A research conducted by the United Nations Children’s Fund (UNICEF), in collaboration with the Ministry of Communications and other partners into child online practices in Ghana, has revealed that four out of 10 young people have made contact with someone on the internet they had never met face to face before.
The revelation indicates an increased threat to children as they access the internet daily according to a report from the research.
Corroborating the threat that exposure to the internet posed to children, the Minister of Communications, Mrs. Ursula Owusu-Ekuful, said
“The internet revolution has transformed how we communicate and access information and is an increasingly valuable resource for children and young people to learn, socialize, innovate and connect. However, the increase in accessibility to the internet has resulted in an increased threat to the safety and security of children online. This is because they can be exposed to bullying, online abuse, harassment, or identity theft, which can negatively impact their well-being.”– Mrs. Ursula Owusu-Ekuful (Minister of Communications)
Key findings from the research include:
Children start to use the internet at an early age, but their parents or guardians are not as connected
The average age of first internet use for children in Ghana is 12 and has been dropping over the past years. Over a third of children (36%) are able to access the internet when they need to and only 3% have never used the internet. Boys tend to have slightly better access opportunities than girls (39% of boys and 31% of girls are “often” or “always” able to access the internet when they need to) as do older children and those living in urban areas. In comparison, more than half of the parents (55%) have never accessed the internet and mothers are overrepresented amongst the non-users (63% compared to 43% of fathers).
Children predominantly use the internet at home and on a smartphone
The most popular locations for internet access are children’s home (81%) and school (23%). Children mostly go online via a mobile phone – 65% use a smartphone and a further 21% use a non-smart mobile phone. Over a quarter (27%) use a desktop computer, while few use laptops (7%) or tablets (2%).
Learning, socializing and entertainment are amongst the most popular activities that children engage in when they are online
A range of learning activities are amongst the most popular endeavours for children in Ghana: 70% learn something by searching online and 60% use the internet for homework or study. When using the internet at school, children most often do group work with others (27%), write things (26%) or create drawings or pictures (25%), or practice something they are learning (26%). Social and entertainment activities online are also popular – 66% use social networking sites and 55% – instant messaging; about a third listen to music (39%), watch videos (36%), or play online games (30%). Children also create some online content – posting comments or photos (52%), videos or music (25%), but they are much less engaged in the more demanding creative activities, like creating a website or blog story (8%) or creating and posting own music (17%). They are also less likely to get involved in civic participation (joining an online campaign – 7%; joining a civil, religious or political group – 9%), or selling things online (5%), which is similar to children in other countries in the Global Kids Online study.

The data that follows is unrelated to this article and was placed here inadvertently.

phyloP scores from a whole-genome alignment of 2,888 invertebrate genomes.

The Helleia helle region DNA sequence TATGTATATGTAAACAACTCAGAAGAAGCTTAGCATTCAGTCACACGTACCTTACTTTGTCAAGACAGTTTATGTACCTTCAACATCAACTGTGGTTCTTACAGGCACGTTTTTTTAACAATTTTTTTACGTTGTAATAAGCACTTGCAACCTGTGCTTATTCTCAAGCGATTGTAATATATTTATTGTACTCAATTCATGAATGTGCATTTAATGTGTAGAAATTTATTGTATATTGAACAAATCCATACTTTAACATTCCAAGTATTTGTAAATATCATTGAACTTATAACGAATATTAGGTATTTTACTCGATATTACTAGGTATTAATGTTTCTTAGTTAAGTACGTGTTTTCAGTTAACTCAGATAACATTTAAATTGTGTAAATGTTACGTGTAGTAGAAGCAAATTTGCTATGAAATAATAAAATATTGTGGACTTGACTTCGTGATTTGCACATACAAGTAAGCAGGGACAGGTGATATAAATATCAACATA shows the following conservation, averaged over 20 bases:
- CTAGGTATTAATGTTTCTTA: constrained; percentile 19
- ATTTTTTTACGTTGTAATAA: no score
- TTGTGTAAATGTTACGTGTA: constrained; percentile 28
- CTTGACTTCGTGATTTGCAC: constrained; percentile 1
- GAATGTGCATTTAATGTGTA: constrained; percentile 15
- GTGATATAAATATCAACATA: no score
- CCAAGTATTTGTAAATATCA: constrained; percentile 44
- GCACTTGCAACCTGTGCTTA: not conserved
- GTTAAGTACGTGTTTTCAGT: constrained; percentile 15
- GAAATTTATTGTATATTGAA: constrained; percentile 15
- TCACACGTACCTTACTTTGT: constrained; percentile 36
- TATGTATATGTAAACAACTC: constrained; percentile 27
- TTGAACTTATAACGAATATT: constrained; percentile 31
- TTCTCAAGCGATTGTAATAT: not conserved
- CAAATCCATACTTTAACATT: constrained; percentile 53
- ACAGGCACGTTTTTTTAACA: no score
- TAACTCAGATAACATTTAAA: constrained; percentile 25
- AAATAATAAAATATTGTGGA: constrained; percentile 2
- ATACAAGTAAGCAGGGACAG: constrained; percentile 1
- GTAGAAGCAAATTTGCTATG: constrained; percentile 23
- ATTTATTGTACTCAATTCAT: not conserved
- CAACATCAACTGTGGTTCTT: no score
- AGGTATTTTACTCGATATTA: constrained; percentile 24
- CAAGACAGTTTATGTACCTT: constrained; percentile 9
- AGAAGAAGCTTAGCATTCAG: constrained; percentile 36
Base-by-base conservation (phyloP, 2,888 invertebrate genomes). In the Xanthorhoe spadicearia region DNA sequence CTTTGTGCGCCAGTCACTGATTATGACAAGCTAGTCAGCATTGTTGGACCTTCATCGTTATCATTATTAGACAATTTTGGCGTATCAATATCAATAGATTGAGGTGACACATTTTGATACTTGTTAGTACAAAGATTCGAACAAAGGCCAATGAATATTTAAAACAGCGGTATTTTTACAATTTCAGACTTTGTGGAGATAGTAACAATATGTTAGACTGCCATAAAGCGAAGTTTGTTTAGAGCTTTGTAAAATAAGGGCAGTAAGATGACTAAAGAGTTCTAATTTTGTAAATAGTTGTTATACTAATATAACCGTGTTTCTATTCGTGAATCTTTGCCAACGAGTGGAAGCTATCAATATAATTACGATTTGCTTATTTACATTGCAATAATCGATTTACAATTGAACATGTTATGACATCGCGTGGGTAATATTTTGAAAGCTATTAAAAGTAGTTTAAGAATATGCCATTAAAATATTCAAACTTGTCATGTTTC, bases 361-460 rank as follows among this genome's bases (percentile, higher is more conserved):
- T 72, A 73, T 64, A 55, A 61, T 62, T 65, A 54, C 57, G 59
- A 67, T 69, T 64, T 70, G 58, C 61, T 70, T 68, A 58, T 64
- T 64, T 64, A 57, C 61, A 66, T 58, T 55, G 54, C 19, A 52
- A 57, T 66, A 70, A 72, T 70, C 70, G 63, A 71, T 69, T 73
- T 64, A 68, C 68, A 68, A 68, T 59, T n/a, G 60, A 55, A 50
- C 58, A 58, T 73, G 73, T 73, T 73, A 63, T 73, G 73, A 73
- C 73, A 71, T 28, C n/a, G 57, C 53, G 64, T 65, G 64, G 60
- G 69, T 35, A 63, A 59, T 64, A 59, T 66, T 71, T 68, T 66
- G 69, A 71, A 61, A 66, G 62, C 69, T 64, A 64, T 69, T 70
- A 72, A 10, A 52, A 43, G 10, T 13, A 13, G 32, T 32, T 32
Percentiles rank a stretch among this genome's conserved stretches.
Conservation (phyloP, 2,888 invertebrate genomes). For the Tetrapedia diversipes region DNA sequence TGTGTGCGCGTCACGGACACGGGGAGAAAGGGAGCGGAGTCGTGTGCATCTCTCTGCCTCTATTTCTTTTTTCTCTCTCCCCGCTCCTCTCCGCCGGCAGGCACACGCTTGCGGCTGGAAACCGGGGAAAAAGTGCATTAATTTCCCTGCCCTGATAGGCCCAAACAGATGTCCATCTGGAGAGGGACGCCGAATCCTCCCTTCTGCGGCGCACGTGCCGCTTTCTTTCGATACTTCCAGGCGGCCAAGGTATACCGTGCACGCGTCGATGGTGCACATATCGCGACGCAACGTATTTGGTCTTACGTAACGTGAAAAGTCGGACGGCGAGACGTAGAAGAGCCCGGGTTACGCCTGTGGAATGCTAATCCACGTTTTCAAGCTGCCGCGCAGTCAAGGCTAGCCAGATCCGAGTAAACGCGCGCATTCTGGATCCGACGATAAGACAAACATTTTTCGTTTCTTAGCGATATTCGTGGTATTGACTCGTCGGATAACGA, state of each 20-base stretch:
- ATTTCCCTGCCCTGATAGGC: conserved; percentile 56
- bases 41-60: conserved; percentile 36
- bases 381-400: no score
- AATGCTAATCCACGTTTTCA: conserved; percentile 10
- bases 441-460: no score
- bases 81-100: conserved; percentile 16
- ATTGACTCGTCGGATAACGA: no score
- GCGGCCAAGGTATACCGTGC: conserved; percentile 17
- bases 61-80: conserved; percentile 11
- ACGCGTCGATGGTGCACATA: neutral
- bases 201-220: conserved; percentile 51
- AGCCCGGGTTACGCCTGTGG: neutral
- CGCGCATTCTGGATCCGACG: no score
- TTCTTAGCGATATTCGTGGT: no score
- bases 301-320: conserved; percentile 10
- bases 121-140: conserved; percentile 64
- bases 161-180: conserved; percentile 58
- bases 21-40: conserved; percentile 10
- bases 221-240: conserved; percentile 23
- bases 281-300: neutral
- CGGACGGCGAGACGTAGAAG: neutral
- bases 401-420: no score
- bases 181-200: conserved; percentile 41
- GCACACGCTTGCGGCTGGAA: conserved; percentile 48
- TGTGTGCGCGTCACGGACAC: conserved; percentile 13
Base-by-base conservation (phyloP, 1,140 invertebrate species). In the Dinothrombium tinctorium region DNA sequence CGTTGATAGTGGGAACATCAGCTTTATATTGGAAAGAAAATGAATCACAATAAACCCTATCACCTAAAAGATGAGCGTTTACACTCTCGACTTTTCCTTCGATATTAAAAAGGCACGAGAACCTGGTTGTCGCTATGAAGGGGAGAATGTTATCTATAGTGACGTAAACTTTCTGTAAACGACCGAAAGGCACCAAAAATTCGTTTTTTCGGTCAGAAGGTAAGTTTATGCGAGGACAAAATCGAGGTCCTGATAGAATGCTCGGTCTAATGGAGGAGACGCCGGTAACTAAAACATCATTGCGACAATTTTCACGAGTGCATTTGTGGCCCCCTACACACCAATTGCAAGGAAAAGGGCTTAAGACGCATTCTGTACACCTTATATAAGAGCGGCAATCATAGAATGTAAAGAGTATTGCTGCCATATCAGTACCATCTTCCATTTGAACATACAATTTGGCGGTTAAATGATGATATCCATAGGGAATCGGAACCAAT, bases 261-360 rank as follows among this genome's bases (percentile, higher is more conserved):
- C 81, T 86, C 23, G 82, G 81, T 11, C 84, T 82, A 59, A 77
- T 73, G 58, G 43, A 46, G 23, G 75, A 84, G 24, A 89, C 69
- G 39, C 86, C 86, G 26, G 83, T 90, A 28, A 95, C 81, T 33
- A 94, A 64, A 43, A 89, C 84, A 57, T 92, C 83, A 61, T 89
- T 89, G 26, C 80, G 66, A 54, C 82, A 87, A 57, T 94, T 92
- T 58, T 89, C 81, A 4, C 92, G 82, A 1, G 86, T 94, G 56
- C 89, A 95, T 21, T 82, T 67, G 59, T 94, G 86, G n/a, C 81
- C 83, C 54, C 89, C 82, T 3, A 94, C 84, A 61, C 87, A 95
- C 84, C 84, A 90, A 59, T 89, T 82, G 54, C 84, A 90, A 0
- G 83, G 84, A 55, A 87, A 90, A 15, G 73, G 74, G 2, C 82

The majority of children feel safe online but many face risks of harm
More boys (65%) than girls (60%) report feeling safe when online but a quarter (25%) say that something upsetting has happened online, with 16% saying that they have been treated in a hurtful way by someone else. Boys, older children and those living in urban areas report upsetting incidents more often. Sexual content, hurtful comments, fraud, or violence are amongst the things that children find upsetting. In many of these cases, parents are not aware of the incidents – less than 1 in 10 thought that something upsetting had happened to their child online.
Children feel that they know a lot about the internet but there are important gaps in their digital skills
Half of the children say that they know a lot about the internet and 6 in 10 say that they know more than their parents. However, less than half know how to change their privacy settings (45%), know how to remove people from contact lists (48%) or know which information to share online (46%); only about a third find it easy to check if the information online is true (38%) or to decide if a website can be trusted (30%). Girls, younger children and those living in rural areas have consistently lower digital skills, and parents are overall less skilled than children (though parents who are frequent users are on par with or possess greater skills than children).
When they need help, children most often turn to their peers
Over half of children ask a friend for help when something bothered them online (54%) and about one in five turns to a family member (22% to a parent and 19% to a sibling). Over one in ten children do not speak to anyone (13%) and very few talk to teachers (4%) or other professionals (1%). In addition, the majority of children say that their parents do not talk to them about using the internet safely (70% never or hardly ever), nor do they talk to them about upsetting things that happened online (80%)
The study shows how the internet and digital technology are helping and hindering children’s learning, well-being, and social relationships. It further outlines some practical recommendations that can guide more effective programming to amplify the opportunities the digital world offers to children and to reduce the risks they have to contend as users.